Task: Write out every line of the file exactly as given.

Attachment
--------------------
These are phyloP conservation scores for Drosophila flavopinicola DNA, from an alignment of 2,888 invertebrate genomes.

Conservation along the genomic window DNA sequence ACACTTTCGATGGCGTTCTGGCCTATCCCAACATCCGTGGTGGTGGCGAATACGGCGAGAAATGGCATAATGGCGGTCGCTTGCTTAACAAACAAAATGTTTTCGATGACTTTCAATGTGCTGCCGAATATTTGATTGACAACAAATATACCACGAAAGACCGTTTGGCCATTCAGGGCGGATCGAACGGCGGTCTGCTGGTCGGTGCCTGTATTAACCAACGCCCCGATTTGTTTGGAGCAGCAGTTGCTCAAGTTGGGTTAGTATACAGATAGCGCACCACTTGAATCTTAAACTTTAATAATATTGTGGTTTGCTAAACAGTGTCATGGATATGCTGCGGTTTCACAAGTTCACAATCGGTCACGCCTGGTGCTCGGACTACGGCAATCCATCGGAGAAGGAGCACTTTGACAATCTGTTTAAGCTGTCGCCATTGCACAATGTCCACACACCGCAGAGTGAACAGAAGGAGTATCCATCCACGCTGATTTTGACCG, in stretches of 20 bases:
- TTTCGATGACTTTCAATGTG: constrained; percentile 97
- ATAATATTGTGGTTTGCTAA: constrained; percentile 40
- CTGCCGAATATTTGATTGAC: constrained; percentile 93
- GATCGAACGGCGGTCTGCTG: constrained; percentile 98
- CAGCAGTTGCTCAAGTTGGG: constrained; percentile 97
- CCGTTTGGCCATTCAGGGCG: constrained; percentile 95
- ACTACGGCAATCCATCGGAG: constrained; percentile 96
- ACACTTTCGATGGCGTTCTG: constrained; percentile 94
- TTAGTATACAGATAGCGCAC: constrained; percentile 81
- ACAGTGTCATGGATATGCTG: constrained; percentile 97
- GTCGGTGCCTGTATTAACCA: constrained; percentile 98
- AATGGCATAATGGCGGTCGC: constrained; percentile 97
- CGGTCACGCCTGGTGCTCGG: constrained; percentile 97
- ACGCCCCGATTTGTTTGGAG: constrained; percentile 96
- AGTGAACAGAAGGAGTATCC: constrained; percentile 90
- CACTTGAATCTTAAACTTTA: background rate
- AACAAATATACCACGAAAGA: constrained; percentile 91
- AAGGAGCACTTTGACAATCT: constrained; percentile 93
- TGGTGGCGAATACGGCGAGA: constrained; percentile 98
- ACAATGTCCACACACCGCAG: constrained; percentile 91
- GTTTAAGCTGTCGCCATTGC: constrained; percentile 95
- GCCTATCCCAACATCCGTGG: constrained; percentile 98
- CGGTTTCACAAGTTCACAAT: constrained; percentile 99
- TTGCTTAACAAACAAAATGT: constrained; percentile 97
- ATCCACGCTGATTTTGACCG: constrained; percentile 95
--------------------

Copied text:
These are phyloP conservation scores for Drosophila flavopinicola DNA, from an alignment of 2,888 invertebrate genomes.

Conservation along the genomic window DNA sequence ACACTTTCGATGGCGTTCTGGCCTATCCCAACATCCGTGGTGGTGGCGAATACGGCGAGAAATGGCATAATGGCGGTCGCTTGCTTAACAAACAAAATGTTTTCGATGACTTTCAATGTGCTGCCGAATATTTGATTGACAACAAATATACCACGAAAGACCGTTTGGCCATTCAGGGCGGATCGAACGGCGGTCTGCTGGTCGGTGCCTGTATTAACCAACGCCCCGATTTGTTTGGAGCAGCAGTTGCTCAAGTTGGGTTAGTATACAGATAGCGCACCACTTGAATCTTAAACTTTAATAATATTGTGGTTTGCTAAACAGTGTCATGGATATGCTGCGGTTTCACAAGTTCACAATCGGTCACGCCTGGTGCTCGGACTACGGCAATCCATCGGAGAAGGAGCACTTTGACAATCTGTTTAAGCTGTCGCCATTGCACAATGTCCACACACCGCAGAGTGAACAGAAGGAGTATCCATCCACGCTGATTTTGACCG, in stretches of 20 bases:
- TTTCGATGACTTTCAATGTG: constrained; percentile 97
- ATAATATTGTGGTTTGCTAA: constrained; percentile 40
- CTGCCGAATATTTGATTGAC: constrained; percentile 93
- GATCGAACGGCGGTCTGCTG: constrained; percentile 98
- CAGCAGTTGCTCAAGTTGGG: constrained; percentile 97
- CCGTTTGGCCATTCAGGGCG: constrained; percentile 95
- ACTACGGCAATCCATCGGAG: constrained; percentile 96
- ACACTTTCGATGGCGTTCTG: constrained; percentile 94
- TTAGTATACAGATAGCGCAC: constrained; percentile 81
- ACAGTGTCATGGATATGCTG: constrained; percentile 97
- GTCGGTGCCTGTATTAACCA: constrained; percentile 98
- AATGGCATAATGGCGGTCGC: constrained; percentile 97
- CGGTCACGCCTGGTGCTCGG: constrained; percentile 97
- ACGCCCCGATTTGTTTGGAG: constrained; percentile 96
- AGTGAACAGAAGGAGTATCC: constrained; percentile 90
- CACTTGAATCTTAAACTTTA: background rate
- AACAAATATACCACGAAAGA: constrained; percentile 91
- AAGGAGCACTTTGACAATCT: constrained; percentile 93
- TGGTGGCGAATACGGCGAGA: constrained; percentile 98
- ACAATGTCCACACACCGCAG: constrained; percentile 91
- GTTTAAGCTGTCGCCATTGC: constrained; percentile 95
- GCCTATCCCAACATCCGTGG: constrained; percentile 98
- CGGTTTCACAAGTTCACAAT: constrained; percentile 99
- TTGCTTAACAAACAAAATGT: constrained; percentile 97
- ATCCACGCTGATTTTGACCG: constrained; percentile 95